The Chinese use a gentle nod as an initial greeting in front of strangers. Unlike the Japanese, bowing is rarely used except in certain ceremonies. Handshakes are popular and acceptable. However, do not stick your hand out first, but wait for your Chinese host to initiate this gesture.

If you are greeted with applause as a sign of welcome, you should respond by applauding back. If you need to point to something or someone, use your whole hand rather than your index finger. If you want to draw attention and have a person approach you, turn your palm down, at the same time waving the fingers toward yourself.

The Chinese society, just like the Indian one, respects elders. However, the older Chinese and those in positions of authority, dislike being touched by strangers, a sign of over familiarity. Remember to acknowledge the most senior person in a group first.

Note carefully that public displays of affection between the sexes is frowned upon. However, members of the same sex may hold hands in public in order to show friendliness, without implying any sexual connotation.

If you put your hands in your mouth, it is considered vulgar. So also is biting your nails, removing food from the teeth, or sticking fingers in your ears. Spitting in public is no longer acceptable, which now carries a very heavy fine. Blowing your nose in public into a handkerchief is acceptable, provided the person turns away from the people during this act.

It may come as a shock to you that pushing and cutting ahead in lines is very common among the Chinese (similar to India), but they are upset and annoyed when someone else cuts in front of them.

Many of my suggestions may appear to be typical stereotypes, but I must say that the 2008 Olympic Games have become a catalyst for Chinese business practices to be more in alignment with conventional international methods. Referrals and personal relationships are much more important to Chinese businessmen. Rank and seniority are respected, and saving face is the cultural norm. Gift giving and receiving are appreciated, which greases the wheels prior to major business deals.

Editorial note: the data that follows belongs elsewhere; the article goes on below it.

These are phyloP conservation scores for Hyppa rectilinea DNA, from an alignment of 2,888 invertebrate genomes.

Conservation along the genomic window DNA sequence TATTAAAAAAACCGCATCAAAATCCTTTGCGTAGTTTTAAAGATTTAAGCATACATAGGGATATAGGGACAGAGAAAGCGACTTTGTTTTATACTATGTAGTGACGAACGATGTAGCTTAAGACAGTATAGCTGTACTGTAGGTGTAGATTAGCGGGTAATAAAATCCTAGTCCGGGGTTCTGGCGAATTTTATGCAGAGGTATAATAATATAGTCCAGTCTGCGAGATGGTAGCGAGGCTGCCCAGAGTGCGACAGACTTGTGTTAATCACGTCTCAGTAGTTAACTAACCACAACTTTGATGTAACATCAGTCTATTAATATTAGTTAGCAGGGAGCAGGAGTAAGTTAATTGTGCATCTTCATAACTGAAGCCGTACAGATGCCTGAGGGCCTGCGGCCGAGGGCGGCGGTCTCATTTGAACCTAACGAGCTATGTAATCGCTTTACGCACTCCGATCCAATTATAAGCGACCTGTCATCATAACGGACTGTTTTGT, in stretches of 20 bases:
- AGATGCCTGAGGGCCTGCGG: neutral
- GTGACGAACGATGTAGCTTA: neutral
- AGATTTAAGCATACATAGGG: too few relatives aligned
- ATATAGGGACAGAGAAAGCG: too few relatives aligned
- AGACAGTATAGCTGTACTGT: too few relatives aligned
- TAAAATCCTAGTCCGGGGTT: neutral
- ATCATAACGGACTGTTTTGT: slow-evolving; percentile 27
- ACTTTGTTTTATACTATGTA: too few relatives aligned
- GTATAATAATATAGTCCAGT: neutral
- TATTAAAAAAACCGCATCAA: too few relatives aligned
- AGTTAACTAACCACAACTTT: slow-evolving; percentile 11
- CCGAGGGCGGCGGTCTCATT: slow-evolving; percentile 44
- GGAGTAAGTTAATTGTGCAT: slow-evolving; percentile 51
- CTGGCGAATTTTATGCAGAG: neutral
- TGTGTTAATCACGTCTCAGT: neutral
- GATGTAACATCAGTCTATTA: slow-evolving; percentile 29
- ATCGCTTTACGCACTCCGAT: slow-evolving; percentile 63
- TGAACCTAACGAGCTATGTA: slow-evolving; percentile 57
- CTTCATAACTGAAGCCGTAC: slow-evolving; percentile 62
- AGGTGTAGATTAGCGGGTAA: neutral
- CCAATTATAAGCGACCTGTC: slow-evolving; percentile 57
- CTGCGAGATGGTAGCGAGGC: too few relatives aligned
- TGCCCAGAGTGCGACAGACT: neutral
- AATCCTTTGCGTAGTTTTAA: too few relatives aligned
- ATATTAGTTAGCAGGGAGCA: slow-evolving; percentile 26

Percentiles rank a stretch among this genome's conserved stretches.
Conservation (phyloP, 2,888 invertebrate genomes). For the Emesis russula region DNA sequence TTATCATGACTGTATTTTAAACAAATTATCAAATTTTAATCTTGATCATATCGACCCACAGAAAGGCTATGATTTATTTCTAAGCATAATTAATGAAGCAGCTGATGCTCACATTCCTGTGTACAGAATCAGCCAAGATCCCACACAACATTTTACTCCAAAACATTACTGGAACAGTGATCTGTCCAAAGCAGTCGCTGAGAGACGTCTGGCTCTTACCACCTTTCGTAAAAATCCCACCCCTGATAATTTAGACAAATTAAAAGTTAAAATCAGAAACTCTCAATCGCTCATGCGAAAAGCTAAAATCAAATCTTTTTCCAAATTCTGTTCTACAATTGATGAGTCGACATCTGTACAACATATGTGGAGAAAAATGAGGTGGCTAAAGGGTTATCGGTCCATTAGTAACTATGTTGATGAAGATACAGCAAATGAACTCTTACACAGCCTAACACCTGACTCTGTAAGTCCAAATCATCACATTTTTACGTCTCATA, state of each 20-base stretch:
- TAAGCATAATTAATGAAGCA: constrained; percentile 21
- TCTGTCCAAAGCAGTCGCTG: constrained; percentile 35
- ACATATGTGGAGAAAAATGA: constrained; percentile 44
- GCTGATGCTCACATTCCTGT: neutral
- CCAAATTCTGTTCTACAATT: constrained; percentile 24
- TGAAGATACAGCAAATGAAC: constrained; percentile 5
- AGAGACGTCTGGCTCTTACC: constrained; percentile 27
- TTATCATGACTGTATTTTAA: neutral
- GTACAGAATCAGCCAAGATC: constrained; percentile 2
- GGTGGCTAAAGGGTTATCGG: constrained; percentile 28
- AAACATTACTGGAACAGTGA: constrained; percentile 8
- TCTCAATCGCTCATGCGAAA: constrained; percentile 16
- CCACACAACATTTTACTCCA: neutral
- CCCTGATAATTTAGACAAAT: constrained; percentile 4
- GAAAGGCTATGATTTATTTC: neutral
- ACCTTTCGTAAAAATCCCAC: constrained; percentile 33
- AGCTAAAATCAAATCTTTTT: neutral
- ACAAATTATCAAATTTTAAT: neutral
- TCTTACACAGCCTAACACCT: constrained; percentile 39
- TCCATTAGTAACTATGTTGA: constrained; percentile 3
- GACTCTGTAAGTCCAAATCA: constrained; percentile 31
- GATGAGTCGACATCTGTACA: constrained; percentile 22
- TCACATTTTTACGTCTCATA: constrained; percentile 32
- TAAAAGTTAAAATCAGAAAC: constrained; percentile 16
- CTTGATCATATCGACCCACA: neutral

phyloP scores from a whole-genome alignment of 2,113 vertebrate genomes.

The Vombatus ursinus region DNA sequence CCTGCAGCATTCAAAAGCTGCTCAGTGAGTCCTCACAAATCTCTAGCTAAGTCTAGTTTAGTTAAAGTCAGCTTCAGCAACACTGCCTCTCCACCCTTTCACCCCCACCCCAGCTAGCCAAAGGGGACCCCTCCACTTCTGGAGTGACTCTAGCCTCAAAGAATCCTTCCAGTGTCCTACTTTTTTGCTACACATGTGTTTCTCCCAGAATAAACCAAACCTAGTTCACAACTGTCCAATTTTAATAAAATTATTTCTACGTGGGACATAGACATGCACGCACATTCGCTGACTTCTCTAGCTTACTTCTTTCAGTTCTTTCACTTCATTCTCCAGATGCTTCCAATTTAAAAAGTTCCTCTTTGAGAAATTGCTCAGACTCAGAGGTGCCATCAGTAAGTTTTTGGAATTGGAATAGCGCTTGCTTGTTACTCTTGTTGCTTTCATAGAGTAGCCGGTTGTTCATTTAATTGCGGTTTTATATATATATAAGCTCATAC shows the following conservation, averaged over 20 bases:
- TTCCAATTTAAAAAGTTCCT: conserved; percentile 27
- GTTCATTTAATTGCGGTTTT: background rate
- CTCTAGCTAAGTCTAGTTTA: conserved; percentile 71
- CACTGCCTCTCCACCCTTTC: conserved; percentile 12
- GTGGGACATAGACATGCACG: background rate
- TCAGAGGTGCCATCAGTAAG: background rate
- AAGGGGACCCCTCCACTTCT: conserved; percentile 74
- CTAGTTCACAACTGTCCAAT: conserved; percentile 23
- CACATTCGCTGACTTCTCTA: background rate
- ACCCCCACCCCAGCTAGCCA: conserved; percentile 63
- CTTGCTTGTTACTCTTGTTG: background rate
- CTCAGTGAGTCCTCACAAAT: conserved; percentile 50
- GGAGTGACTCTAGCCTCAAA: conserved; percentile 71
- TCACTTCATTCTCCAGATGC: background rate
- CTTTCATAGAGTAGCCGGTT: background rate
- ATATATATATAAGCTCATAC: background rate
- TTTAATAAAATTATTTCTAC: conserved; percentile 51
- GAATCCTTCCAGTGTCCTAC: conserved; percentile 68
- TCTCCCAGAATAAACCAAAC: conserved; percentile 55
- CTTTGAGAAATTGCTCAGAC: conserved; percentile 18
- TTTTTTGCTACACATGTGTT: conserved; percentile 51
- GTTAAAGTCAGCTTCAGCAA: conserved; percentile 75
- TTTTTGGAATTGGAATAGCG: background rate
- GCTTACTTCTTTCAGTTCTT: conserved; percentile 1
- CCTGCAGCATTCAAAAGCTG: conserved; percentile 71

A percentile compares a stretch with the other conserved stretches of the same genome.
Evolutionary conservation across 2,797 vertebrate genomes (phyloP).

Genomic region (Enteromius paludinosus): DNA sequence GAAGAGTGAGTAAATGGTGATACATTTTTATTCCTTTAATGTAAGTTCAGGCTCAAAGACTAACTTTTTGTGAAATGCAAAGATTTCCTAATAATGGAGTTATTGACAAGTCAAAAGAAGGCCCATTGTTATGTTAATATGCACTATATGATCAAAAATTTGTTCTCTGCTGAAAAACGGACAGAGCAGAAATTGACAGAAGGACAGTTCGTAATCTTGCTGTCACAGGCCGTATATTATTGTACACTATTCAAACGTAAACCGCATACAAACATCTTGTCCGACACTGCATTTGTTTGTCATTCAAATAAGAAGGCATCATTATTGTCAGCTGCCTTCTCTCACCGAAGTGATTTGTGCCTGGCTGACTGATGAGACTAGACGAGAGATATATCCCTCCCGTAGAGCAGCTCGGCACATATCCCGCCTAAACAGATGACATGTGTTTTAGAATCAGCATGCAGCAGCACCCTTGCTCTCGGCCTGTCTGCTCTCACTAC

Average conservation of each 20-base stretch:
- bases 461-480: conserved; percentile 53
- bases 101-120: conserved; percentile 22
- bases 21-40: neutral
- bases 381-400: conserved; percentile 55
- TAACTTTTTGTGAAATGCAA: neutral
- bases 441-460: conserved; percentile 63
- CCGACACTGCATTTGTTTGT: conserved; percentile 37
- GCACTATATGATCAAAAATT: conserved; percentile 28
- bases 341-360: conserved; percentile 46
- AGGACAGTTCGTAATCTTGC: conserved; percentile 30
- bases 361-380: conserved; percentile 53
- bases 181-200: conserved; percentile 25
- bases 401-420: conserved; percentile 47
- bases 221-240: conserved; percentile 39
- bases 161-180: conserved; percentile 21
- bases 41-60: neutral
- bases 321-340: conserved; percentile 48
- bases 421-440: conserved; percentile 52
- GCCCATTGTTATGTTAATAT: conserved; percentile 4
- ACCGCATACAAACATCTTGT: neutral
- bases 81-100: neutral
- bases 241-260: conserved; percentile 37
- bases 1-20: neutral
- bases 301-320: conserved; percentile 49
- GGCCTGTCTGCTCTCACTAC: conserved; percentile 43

Beware of some hot buttons with the Chinese. Unknowingly you may lose a business deal. Refrain from talking about Taiwan as an independent country, praising the Japanese, discussing their governing party, or praising Shanghai in front of people from Beijing or vice versa.

Bob Kapp, president of the US-China Business Council, gives us this advice to prevent blunders in China: "Be modest in demeanor. Listen well. Preach little. Watch how others do things and follow suit." Sane advice.

If you want to try and make a Chinese friend smile, try Ni Hao (Hi, Hello), Xie Xie (Thank You), and Zai Jian (Goodbye).



Don Sutaria is Founder and President of CareerQuest (formerly New Life Career Counseling), located in New York and New Jersey. CareerQuest is also mentioned in "What Color is Your Parachute?" Sutaria is a consultant to individuals and various corporations, offering executive coaching and career management services. He has developed unique methods for capturing jobs in the new millennium. He appeared on a Phil Donahue TV special on unorthodox methods of job hunting. Known as "Career Doctor Don", he has been quoted in The Wall Street Journal, The New York Times, The Salt Lake Tribune, The Star-Ledger, The Union Leader, WorkingSmart, SmartMoney, Fortune, Money, and on WINS and WOR radio. He specializes in counseling of international professionals, Generation X (age 20-29), career changers, freelancers, consultants, mid-career executives and people over age 50. He really believes that your career is a pathway to your soul.

Mr. Sutaria has over forty years of diversified industrial and management experience, complemented by training in career development and hands-on experience in career advising. He is an international cross-cultural trainer. He has also served on committees of several organizations, and conducted courses, seminars and symposiums at Columbia University, New York University, Nyack College, Alliance Graduate School of Counseling, Rutgers, and Stevens Institute of Technology. He is a member of the Association of Career Professionals International and the Career Counselors Consortium.

Don earned his MS degree in Management from Kansas State University, an IE (Professional) degree in International Management and Personnel Relations from Columbia University, and obtained New York University's postgraduate Certificate in Adult Career Planning and Development.

Don Sutaria is the author of 
Career And Life Counseling From The Heart (Your Career Is A Pathway To Your Soul!) due to be published in 2008.